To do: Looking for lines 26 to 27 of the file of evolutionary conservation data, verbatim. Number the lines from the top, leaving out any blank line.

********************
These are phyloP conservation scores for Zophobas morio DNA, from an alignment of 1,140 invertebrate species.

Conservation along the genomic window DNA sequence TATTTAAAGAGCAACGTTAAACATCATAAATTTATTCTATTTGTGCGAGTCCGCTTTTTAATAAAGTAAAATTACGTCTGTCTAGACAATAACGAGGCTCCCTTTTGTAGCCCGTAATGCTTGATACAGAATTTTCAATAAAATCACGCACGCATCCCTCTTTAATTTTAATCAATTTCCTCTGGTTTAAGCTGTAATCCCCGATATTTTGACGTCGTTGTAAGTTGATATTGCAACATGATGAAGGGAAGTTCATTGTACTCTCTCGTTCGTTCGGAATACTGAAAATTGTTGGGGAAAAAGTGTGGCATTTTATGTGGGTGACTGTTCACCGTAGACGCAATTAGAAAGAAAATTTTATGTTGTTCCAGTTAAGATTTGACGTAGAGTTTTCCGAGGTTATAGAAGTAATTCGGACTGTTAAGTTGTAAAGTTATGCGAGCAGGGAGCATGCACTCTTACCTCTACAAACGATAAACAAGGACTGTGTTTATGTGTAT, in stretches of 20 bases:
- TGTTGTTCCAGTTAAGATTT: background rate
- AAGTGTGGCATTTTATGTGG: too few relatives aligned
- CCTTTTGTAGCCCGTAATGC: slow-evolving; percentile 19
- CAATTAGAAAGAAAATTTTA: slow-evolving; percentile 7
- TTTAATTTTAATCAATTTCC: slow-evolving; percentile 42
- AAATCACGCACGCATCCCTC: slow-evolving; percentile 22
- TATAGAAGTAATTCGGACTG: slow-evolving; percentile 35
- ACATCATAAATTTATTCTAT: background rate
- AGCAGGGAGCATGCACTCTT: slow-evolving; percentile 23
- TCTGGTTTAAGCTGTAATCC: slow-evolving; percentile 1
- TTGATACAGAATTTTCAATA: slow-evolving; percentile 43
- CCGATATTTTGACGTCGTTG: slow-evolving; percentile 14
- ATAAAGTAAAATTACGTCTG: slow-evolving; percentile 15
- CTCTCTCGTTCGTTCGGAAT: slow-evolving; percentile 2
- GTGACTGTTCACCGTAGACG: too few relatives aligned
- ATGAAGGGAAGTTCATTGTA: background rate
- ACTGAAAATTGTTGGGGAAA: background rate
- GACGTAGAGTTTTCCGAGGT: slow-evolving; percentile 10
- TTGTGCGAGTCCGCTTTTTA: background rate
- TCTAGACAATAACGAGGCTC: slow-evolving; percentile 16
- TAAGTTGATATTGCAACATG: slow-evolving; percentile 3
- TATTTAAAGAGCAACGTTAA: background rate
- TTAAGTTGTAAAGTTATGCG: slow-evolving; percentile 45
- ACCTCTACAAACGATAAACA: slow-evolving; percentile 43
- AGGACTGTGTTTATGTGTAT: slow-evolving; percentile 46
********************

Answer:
- ACCTCTACAAACGATAAACA: slow-evolving; percentile 43
- AGGACTGTGTTTATGTGTAT: slow-evolving; percentile 46